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The time has come and gone for American corporations to flaunt their big layoffs as a badge of honor.

For a while there, companies seemed to be vying with each other to see who could produce the biggest layoffs, all in the name of becoming lean, mean competitive machines. Wall Street rewarded their efforts by bidding their stocks ever upward.

CEOs would say that while downsizing was never a pleasant task, a relative handful of employees had to be sacrificed to keep the main corporate body healthy.

AT&T was the last company to try this approach, with near-disastrous results. Its timing was unfortunate because Patrick Buchanan was out on the hustings stirring up voters against callous and greedy corporations when AT&T announced plans to eliminate 40,000 jobs.

At first the stock market responded very favorably. But AT&T stock "has fallen hard in recent weeks as AT&T, once known warmly as Ma Bell, has become vilified as an icon of American corporate greed. The public flailing has been broad based, from Labor Secretary Robert Reich to Newsweek" to the aforementioned Mr. Buchanan, noted The Wall Street Journal.

It didn't help when The New York Times ran a heart-tugging, weeklong series on the wrenching changes corporate downsizing has caused to individuals and communities.

After getting nowhere with conventional PR tactics, AT&T turned the tide with a smartly executed corporate ad blitz to show it was concerned about more than driving its stock. "Wanted .*.*. Good Jobs for Good People," the headline said.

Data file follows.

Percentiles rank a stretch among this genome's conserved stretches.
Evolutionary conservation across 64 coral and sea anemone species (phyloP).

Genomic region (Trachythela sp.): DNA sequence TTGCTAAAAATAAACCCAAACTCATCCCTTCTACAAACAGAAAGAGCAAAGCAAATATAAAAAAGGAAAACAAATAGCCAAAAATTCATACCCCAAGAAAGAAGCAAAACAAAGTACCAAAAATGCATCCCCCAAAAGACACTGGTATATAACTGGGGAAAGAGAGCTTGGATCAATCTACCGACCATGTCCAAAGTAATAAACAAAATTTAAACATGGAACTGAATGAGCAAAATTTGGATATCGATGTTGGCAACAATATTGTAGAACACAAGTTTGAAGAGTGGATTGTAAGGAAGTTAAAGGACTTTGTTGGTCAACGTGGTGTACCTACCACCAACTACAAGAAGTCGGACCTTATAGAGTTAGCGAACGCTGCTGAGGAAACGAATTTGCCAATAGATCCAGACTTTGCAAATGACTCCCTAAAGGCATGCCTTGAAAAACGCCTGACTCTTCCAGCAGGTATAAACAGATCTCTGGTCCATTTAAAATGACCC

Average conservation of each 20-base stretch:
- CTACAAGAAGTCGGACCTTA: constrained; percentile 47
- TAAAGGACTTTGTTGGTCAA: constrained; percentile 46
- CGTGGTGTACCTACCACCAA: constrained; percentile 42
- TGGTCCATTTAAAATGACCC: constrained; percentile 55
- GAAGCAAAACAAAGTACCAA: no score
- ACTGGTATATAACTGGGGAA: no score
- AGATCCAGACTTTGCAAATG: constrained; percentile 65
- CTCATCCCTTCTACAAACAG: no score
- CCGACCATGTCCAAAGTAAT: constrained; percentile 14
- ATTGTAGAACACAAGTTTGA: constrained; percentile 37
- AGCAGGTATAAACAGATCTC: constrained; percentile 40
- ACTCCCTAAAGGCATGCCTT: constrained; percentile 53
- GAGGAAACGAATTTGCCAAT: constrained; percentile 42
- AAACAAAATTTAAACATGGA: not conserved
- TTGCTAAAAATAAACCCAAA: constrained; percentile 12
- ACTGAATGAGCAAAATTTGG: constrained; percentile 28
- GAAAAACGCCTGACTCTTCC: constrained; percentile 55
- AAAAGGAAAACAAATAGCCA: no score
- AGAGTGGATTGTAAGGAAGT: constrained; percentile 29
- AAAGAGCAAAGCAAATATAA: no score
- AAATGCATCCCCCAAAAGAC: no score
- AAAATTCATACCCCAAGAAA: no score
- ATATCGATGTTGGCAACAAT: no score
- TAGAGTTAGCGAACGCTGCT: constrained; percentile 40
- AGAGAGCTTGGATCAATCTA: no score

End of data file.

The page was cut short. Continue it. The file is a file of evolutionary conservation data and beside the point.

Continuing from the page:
In one stroke AT&T ministered to the self-respect of the unfortunate souls being let go and at the same time started a national search to find them new jobs. "In addition to helping them find another position within AT&T we've set up a nationwide job bank for those who can't stay with us," the ad stated.

"In less than two months, businesses across American have answered our call for help, sending us over 100,000 job leads within their companies. We're adding unlimited job counseling, as well as relocation, back-to-school and training grants."

Then AT&T thanked its customers, suppliers and members of the community "who have supported our efforts" to find jobs for the "good and talented people affected by the changes sweeping through our industry."

This is textbook crisis management stuff along the lines of the Tylenol tampering incident. You almost get the impression that-as with Tylenol-forces outside AT&T's control caused the company layoffs but that, in the tradition of Johnson & Johnson, AT&T is doing the responsible thing.

But such a tactic will only work once. Johnson & Johnson's decisive action saved the day for Tylenol, and AT&T's ads showing concern for its people might have helped the company weather the storm.

But AT&T can't lay off more employees and then run another ad headlined: "Wanted....More Good Jobs for More Good People." And neither can anybody else.

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